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Has Cassini seen the birth of a new Saturnian moon?

Image from the Cassini spacecraft showing the disturbances along the edge of Saturn's A ring which are thought to be caused by the formation of a new moon. Photo Credit: NASA/JPL-Caltech/Space Science Institute

Saturn has dozens of moons, ranging from the largest, Titan, which is larger than our own Moon, to small asteroid-sized objects. Now it seems that the Cassini spacecraft may have witnessed the formation of yet another moon, actually seeing the process as it is happening. Images taken on April 15, 2013 show what is thought to be the formation of a small icy object right on the edge of the A ring, the outermost of the big rings. Disturbances can be seen on the ring’s edge, one of which is an arc about 750 miles (1,200 kilometers) long and 6 miles (10 kilometers) wide. This arc is also about 20 percent brighter than the other nearby material in the ring. The disturbances are thought to be caused by the gravitational pull of a tiny body (a forming moon or moonlet). The images were taken by Cassini’s narrow-angle camera, looking toward the illuminated side of the rings, from a distance of 775,000 miles (1.2 million kilometers).

Since arriving in orbit around Saturn in 2004 the Cassini mission has revolutionized our understanding of the "Lord of the Rings." Image Credit: NASA / JPL

Since arriving in orbit around Saturn in 2004 the Cassini mission has revolutionized our understanding of the “Lord of the Rings.” Image Credit: NASA / JPL

Although still forming, the object, nicknamed Peggy, is not expected to grow much larger, if at all, and is probably no more than half a mile, or one kilometer, in diameter.

According to Carl Murray of Queen Mary University of London, and the lead author of the new report, “We have not seen anything like this before. We may be looking at the act of birth, where this object is just leaving the rings and heading off to be a moon in its own right.”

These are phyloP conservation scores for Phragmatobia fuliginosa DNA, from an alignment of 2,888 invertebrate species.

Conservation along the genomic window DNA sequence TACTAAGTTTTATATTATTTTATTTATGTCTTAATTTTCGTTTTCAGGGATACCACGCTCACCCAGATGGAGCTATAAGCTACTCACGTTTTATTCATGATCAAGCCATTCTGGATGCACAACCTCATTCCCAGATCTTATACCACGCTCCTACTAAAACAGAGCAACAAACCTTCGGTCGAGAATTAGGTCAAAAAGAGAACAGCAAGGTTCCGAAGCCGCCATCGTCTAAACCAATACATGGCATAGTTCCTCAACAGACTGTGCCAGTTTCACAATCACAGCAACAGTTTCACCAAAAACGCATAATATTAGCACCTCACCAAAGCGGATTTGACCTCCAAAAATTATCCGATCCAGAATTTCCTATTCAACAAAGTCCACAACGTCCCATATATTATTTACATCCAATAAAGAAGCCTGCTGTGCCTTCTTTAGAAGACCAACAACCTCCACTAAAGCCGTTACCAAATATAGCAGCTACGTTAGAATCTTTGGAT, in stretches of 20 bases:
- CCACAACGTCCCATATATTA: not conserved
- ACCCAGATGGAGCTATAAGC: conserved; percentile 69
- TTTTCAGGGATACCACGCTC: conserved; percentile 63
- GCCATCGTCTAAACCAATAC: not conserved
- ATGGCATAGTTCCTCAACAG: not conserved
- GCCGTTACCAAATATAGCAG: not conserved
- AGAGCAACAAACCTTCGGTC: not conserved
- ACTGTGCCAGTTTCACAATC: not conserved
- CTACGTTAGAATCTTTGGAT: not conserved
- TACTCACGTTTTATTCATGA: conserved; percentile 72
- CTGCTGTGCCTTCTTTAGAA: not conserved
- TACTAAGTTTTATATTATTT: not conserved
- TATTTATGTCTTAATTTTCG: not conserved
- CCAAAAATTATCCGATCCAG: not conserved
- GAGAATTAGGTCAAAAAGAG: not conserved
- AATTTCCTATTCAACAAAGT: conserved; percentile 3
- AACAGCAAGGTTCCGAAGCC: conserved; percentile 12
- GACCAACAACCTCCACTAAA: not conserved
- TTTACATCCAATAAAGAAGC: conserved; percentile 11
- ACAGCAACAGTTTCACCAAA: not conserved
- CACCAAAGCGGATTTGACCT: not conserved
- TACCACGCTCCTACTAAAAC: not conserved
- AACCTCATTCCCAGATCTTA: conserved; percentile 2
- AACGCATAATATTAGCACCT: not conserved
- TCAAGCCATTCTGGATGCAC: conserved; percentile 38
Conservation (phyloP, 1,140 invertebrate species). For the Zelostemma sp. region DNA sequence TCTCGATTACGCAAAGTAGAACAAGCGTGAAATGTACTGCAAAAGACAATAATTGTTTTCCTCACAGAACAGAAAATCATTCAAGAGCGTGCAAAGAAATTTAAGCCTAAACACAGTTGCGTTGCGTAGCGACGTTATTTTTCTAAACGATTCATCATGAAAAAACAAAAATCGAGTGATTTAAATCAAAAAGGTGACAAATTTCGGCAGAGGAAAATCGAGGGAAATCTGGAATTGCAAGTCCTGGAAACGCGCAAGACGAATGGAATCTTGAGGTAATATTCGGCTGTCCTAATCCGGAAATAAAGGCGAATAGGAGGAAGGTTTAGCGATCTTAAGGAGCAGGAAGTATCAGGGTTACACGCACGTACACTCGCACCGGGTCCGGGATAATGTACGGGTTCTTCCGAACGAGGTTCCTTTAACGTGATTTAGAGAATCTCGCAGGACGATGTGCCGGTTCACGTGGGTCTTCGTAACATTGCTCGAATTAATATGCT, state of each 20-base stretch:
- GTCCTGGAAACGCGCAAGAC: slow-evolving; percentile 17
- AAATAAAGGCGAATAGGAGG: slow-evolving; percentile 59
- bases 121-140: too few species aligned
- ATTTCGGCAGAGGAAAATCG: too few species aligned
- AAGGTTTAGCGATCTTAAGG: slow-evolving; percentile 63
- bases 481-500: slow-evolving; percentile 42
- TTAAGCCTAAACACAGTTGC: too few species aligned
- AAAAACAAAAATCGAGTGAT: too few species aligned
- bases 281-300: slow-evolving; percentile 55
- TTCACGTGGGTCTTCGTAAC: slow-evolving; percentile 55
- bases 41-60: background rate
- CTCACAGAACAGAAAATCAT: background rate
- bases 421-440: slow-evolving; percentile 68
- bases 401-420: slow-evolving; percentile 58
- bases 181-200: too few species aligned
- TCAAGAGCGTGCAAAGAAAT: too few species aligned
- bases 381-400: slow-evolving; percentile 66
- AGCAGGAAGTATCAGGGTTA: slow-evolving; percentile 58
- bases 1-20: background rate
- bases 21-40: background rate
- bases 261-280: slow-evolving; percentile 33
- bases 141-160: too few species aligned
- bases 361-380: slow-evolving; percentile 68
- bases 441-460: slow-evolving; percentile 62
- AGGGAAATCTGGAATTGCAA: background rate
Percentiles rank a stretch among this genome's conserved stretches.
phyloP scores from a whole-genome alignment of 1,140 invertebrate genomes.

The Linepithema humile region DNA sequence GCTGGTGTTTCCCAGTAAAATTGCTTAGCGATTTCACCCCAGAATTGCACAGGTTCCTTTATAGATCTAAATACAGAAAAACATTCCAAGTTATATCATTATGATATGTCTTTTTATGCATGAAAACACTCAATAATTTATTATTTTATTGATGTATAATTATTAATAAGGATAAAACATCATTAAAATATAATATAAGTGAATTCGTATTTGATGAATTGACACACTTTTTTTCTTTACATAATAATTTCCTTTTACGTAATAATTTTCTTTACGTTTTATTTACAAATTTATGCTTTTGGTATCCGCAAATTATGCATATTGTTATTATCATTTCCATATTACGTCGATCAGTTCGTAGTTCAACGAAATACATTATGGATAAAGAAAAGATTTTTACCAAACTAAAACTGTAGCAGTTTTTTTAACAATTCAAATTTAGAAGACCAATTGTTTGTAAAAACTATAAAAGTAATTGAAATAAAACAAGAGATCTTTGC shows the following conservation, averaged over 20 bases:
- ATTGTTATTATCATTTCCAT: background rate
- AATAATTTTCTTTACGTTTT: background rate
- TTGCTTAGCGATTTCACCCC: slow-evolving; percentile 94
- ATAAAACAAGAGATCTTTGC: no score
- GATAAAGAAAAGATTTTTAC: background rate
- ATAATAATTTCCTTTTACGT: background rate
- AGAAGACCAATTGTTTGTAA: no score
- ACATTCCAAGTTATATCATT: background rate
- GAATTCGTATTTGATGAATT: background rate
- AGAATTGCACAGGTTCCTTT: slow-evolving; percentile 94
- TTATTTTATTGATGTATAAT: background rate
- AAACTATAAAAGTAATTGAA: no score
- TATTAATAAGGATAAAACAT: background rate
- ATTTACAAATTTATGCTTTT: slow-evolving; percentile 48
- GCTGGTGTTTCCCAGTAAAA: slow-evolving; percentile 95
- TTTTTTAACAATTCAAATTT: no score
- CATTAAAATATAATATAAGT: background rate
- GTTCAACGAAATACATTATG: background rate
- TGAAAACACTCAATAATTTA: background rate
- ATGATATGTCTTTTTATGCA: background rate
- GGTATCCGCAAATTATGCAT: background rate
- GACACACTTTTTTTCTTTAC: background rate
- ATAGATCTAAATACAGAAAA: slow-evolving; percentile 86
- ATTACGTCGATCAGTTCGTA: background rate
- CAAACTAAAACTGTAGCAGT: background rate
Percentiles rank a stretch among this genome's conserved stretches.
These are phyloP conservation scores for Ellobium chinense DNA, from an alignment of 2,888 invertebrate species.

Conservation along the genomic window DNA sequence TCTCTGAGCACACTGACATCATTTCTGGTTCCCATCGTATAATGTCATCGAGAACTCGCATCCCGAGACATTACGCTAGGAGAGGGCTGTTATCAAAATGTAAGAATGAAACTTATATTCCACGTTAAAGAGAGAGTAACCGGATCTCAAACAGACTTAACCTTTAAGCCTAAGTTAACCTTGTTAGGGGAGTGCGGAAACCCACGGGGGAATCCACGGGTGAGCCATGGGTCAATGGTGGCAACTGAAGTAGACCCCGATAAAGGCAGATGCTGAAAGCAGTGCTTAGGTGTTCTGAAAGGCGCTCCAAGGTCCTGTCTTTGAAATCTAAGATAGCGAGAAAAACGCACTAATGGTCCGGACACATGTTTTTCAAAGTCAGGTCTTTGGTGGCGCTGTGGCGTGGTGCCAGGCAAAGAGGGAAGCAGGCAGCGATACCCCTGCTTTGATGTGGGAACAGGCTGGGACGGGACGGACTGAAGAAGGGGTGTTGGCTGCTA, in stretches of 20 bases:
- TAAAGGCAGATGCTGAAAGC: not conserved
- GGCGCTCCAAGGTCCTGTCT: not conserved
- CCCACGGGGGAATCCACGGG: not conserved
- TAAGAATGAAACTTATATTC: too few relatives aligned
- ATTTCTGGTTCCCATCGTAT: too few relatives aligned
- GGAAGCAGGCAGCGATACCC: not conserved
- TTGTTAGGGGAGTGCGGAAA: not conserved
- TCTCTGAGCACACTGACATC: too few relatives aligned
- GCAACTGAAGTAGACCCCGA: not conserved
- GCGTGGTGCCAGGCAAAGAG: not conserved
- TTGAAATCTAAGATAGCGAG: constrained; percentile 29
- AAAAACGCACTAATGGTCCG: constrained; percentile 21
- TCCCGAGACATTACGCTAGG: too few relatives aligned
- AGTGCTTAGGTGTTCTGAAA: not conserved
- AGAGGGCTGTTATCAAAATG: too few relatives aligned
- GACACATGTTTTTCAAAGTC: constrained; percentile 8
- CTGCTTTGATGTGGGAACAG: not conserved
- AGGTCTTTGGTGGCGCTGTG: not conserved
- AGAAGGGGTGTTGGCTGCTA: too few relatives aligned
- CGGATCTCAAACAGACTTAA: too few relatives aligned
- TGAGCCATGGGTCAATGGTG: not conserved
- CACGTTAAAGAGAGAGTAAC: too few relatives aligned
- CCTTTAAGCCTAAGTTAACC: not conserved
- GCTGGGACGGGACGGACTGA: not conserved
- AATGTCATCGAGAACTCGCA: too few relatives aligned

Saturn has some 62 known moons. Photo Credit: NASA

Saturn has some 62 known moons. Photo Credit: NASA

The formation of this new object may provide scientists with more information on how Saturn’s other moons have formed, possibly within ring systems themselves. Since the smallest moonlets are closer to Saturn and the larger moons are farther out, it is thought that at least some of Saturn’s moons formed initially closer in to the planet, from icy material in the rings, and then gradually moved outward, merging with other moons or moonlets to create even larger moons. The discovery may also give clues to planetary formation in our solar system or elsewhere.

“Witnessing the possible birth of a tiny moon is an exciting, unexpected event,” said Cassini Project Scientist Linda Spilker, of NASA’s Jet Propulsion Laboratory in Pasadena, Calif.; she adds that Cassini’s orbit will move closer in to the outer edge of the A ring in late 2016. This may provide a unique opportunity to study Peggy in more detail and perhaps even obtain direct images of it.

Since Saturn’s rings, likely once much larger than they are now, are probably too depleted to be able to spawn many if any new moons, Peggy may be the last chance for astronomers to witness such an event in the Saturnian system.

As Murray notes, “The theory holds that Saturn long ago had a much more massive ring system capable of giving birth to larger moons. As the moons formed near the edge, they depleted the rings and evolved, so the ones that formed earliest are the largest and the farthest out.”

The new discovery was published online yesterday in the journal Icarus.


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Paul Scott Anderson has had a passion for space exploration that began when he was a child when he watched Carl Sagan’s “Cosmos.” While in school he was known for his passion for space exploration and astronomy. Then, in 2005 he began to detail his passion for the skies in his own online journal. While interested in all aspects of space exploration, his primary passion is planetary science. In 2011, he started writing on a freelance basis, and currently writes for Examiner.com. He has also done supplementary writing for the well-known iOS app Exoplanet.

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